El Reno's Outdated Water System Could Lead To High Water Bills
OKLAHOMA CITY - An El Reno family wants to know how they've used 88,000 gallons of water in a month. They say their bill doubled and then tripled. City officials admit it's part of a bigger problem.
The El Reno city manager says they've been working to improve an old, outdated water system for years. The city also didn't hide the fact that it's dealing with some complicated issues when it comes to calculating water bills. Right now, there are only two meter readers for a town of 6500.
"The first thing I thought was that can't be right," said El Reno resident, Traci Tucker.
As far as Traci Tucker knows, the reason behind her high bill was because of a toilet that ran continuously for three months.
"We got our first really high bill which said we used 81,000 gallons of water, and our bill went from $80 to $298," said Tucker.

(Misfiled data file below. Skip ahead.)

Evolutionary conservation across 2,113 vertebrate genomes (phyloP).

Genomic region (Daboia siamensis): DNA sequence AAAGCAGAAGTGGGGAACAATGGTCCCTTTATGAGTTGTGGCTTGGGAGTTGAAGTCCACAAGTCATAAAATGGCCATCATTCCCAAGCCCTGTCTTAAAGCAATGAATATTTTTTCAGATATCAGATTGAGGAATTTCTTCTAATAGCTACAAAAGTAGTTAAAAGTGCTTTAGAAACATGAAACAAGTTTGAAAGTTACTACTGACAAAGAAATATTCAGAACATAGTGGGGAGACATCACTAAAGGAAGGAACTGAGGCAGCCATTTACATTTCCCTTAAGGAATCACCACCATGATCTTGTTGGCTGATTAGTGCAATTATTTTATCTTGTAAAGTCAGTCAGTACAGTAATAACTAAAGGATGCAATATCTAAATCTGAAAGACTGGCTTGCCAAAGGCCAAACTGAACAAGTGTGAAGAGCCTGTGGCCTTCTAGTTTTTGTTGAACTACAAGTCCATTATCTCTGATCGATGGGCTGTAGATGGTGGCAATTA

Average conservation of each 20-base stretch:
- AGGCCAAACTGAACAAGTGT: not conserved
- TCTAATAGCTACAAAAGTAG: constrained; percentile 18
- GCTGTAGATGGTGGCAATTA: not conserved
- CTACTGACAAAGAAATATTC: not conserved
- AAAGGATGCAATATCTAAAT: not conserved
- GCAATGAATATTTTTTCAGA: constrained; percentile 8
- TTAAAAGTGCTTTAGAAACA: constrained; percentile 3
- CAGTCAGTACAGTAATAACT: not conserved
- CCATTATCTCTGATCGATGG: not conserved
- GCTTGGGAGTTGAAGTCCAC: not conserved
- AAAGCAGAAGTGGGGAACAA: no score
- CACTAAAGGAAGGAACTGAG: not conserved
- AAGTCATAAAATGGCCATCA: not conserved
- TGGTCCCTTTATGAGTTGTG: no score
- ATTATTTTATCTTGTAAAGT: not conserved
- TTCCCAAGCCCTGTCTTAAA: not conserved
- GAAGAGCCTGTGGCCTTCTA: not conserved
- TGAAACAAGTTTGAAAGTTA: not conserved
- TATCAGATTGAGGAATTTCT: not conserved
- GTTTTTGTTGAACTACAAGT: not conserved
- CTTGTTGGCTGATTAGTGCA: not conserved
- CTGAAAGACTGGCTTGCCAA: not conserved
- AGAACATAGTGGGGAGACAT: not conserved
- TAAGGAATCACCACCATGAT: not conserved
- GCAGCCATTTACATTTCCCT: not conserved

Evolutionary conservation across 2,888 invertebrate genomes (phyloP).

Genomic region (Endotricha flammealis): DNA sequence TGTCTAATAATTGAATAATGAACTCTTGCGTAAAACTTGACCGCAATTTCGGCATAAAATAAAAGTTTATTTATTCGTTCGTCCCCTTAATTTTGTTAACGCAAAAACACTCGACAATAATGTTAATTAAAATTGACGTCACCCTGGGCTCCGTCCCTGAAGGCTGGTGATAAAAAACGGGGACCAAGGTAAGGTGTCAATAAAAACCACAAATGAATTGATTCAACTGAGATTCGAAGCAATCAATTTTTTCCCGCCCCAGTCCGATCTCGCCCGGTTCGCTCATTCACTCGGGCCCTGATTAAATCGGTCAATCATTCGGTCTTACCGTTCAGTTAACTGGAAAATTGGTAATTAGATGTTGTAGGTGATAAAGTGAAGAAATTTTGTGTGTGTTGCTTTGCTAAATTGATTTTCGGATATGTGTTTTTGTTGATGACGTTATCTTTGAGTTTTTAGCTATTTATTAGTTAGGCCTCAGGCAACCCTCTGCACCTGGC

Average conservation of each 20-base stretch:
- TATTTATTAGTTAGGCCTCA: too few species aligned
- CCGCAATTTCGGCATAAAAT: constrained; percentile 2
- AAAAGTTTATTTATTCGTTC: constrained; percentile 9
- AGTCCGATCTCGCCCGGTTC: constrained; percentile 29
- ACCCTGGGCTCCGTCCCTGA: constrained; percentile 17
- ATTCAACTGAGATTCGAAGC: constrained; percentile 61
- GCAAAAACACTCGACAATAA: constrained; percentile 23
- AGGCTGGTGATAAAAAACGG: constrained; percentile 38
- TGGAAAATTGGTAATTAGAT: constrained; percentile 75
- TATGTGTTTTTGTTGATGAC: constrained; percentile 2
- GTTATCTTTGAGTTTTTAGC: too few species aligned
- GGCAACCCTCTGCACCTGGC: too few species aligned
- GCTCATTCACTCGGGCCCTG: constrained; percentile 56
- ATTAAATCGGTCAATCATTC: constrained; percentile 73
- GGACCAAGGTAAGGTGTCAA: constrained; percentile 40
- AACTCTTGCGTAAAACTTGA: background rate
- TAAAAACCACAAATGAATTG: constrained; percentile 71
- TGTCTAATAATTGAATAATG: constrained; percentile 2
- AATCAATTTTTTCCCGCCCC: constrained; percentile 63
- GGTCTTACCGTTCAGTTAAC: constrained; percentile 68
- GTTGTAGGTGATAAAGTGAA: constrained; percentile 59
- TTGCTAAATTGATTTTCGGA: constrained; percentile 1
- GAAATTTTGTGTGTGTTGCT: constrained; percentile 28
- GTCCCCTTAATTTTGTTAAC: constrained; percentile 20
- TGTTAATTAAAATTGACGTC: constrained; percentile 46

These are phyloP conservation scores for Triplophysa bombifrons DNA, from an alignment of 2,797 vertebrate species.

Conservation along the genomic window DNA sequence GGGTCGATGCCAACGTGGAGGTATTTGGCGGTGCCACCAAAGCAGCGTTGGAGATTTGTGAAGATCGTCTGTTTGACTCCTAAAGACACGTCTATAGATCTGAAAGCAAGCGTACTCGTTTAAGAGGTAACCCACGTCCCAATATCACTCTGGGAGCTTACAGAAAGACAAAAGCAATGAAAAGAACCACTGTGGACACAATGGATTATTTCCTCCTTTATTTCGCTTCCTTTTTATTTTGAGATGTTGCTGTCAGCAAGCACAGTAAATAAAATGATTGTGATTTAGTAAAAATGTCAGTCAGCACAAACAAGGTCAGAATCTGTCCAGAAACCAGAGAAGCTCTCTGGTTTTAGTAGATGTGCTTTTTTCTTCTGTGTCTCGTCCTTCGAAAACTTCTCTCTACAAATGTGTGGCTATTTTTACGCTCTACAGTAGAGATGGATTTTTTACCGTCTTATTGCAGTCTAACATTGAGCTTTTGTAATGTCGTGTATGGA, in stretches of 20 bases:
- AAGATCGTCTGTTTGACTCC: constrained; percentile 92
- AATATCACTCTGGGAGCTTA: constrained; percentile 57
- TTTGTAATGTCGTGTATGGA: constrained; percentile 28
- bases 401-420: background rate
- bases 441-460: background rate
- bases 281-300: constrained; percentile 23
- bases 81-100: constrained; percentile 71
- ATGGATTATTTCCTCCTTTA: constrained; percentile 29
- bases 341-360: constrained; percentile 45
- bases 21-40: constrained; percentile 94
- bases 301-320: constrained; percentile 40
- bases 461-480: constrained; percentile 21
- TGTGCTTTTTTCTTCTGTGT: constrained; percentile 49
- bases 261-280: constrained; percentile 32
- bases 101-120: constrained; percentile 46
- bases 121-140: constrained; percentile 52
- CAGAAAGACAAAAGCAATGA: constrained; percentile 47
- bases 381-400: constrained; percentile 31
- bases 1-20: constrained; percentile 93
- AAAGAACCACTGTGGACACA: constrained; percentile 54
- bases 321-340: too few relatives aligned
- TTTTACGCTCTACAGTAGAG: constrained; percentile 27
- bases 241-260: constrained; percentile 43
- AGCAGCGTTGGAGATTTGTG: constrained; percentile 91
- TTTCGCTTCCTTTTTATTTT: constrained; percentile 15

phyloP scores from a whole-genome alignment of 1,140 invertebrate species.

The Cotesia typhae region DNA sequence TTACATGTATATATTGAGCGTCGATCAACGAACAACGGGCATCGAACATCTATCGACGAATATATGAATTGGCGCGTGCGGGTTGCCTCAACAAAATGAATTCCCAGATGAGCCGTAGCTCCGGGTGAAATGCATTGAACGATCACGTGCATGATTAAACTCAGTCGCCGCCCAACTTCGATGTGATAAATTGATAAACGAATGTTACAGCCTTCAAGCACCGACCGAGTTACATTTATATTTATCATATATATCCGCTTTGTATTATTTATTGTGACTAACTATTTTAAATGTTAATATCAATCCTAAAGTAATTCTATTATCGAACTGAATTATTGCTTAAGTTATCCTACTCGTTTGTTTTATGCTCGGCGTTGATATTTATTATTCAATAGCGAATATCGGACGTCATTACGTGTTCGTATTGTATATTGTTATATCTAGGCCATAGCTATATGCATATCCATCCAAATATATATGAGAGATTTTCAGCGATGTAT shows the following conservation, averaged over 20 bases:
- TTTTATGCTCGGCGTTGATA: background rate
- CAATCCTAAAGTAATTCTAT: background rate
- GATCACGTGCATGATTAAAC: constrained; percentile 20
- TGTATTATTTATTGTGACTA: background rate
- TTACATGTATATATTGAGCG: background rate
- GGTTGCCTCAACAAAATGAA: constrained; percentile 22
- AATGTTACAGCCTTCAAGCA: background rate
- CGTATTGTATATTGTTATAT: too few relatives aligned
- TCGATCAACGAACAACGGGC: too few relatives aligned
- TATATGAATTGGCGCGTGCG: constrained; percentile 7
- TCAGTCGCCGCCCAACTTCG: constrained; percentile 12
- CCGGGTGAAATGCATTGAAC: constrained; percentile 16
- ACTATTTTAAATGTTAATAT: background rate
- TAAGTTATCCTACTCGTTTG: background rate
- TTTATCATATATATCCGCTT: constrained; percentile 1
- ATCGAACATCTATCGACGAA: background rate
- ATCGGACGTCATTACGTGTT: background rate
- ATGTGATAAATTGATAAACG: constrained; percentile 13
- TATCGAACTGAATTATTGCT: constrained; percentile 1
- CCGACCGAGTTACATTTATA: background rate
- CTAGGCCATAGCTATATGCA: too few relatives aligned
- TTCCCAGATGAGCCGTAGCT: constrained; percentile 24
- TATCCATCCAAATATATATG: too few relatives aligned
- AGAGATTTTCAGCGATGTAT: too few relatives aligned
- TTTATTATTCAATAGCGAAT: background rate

Then Tucker says a month later, the bill tripled.
"It went to $346.97," Tucker said.
According to that bill, she and her family used 88,240 gallons of water in a month. To put that into perspective, that's about how many gallons of water it takes to fill a backyard swimming pool.
"We turned the water off to the toilet. There's no way it's our fault," Tucker said.
But Traci says before any bill adjustments can be made, the city wants proof that the toilet is fixed.
"We've had some issues. We tried to do some estimating here a while back," said El Reno City Manager, Tony Rivera.
Rivera says it's difficult to keep well trained meter readers on staff. In some cases, Rivera says the city makes bill estimates.
"They will either select like the last three months used, or last year's same time used," said Rivera. "It's just very difficult to get accuracy on all levels."
"I don't know how anybody could use 88,000 gallons of water in a month," Tucker said.
Rivera says the city of El Reno has begun the process of replacing as many old meters as possible, but with budget limitation, the city has only replaced a small portion of them.